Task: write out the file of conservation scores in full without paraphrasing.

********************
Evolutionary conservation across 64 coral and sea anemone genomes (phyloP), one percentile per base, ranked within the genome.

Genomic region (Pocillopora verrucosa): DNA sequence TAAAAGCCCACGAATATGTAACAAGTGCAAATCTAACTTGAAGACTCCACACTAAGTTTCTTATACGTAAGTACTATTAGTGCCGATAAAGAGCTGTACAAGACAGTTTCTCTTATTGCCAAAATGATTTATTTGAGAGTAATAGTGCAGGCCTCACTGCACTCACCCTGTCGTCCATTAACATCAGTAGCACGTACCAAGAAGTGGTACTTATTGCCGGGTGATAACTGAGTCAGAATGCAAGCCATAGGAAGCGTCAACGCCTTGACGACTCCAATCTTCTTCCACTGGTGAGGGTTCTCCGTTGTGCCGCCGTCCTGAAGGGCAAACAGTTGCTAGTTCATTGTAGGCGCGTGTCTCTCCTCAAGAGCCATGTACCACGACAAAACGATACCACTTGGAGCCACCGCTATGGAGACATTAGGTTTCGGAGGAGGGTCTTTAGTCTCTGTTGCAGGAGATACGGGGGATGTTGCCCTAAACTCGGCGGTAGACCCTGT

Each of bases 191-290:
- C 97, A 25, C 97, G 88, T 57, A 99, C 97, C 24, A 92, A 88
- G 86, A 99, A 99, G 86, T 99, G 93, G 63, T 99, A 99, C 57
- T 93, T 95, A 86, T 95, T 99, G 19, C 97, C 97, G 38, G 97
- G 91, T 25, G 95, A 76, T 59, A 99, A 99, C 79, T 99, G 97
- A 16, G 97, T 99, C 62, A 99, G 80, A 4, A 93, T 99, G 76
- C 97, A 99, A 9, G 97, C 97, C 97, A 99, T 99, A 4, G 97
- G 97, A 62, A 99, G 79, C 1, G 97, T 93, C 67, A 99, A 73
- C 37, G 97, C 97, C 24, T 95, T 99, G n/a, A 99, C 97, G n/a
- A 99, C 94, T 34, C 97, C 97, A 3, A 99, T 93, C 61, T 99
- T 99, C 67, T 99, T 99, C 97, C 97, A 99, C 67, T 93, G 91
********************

Evolutionary conservation across 64 coral and sea anemone genomes (phyloP), one percentile per base, ranked within the genome.

Genomic region (Pocillopora verrucosa): DNA sequence TAAAAGCCCACGAATATGTAACAAGTGCAAATCTAACTTGAAGACTCCACACTAAGTTTCTTATACGTAAGTACTATTAGTGCCGATAAAGAGCTGTACAAGACAGTTTCTCTTATTGCCAAAATGATTTATTTGAGAGTAATAGTGCAGGCCTCACTGCACTCACCCTGTCGTCCATTAACATCAGTAGCACGTACCAAGAAGTGGTACTTATTGCCGGGTGATAACTGAGTCAGAATGCAAGCCATAGGAAGCGTCAACGCCTTGACGACTCCAATCTTCTTCCACTGGTGAGGGTTCTCCGTTGTGCCGCCGTCCTGAAGGGCAAACAGTTGCTAGTTCATTGTAGGCGCGTGTCTCTCCTCAAGAGCCATGTACCACGACAAAACGATACCACTTGGAGCCACCGCTATGGAGACATTAGGTTTCGGAGGAGGGTCTTTAGTCTCTGTTGCAGGAGATACGGGGGATGTTGCCCTAAACTCGGCGGTAGACCCTGT

Each of bases 191-290:
- C 97, A 25, C 97, G 88, T 57, A 99, C 97, C 24, A 92, A 88
- G 86, A 99, A 99, G 86, T 99, G 93, G 63, T 99, A 99, C 57
- T 93, T 95, A 86, T 95, T 99, G 19, C 97, C 97, G 38, G 97
- G 91, T 25, G 95, A 76, T 59, A 99, A 99, C 79, T 99, G 97
- A 16, G 97, T 99, C 62, A 99, G 80, A 4, A 93, T 99, G 76
- C 97, A 99, A 9, G 97, C 97, C 97, A 99, T 99, A 4, G 97
- G 97, A 62, A 99, G 79, C 1, G 97, T 93, C 67, A 99, A 73
- C 37, G 97, C 97, C 24, T 95, T 99, G n/a, A 99, C 97, G n/a
- A 99, C 94, T 34, C 97, C 97, A 3, A 99, T 93, C 61, T 99
- T 99, C 67, T 99, T 99, C 97, C 97, A 99, C 67, T 93, G 91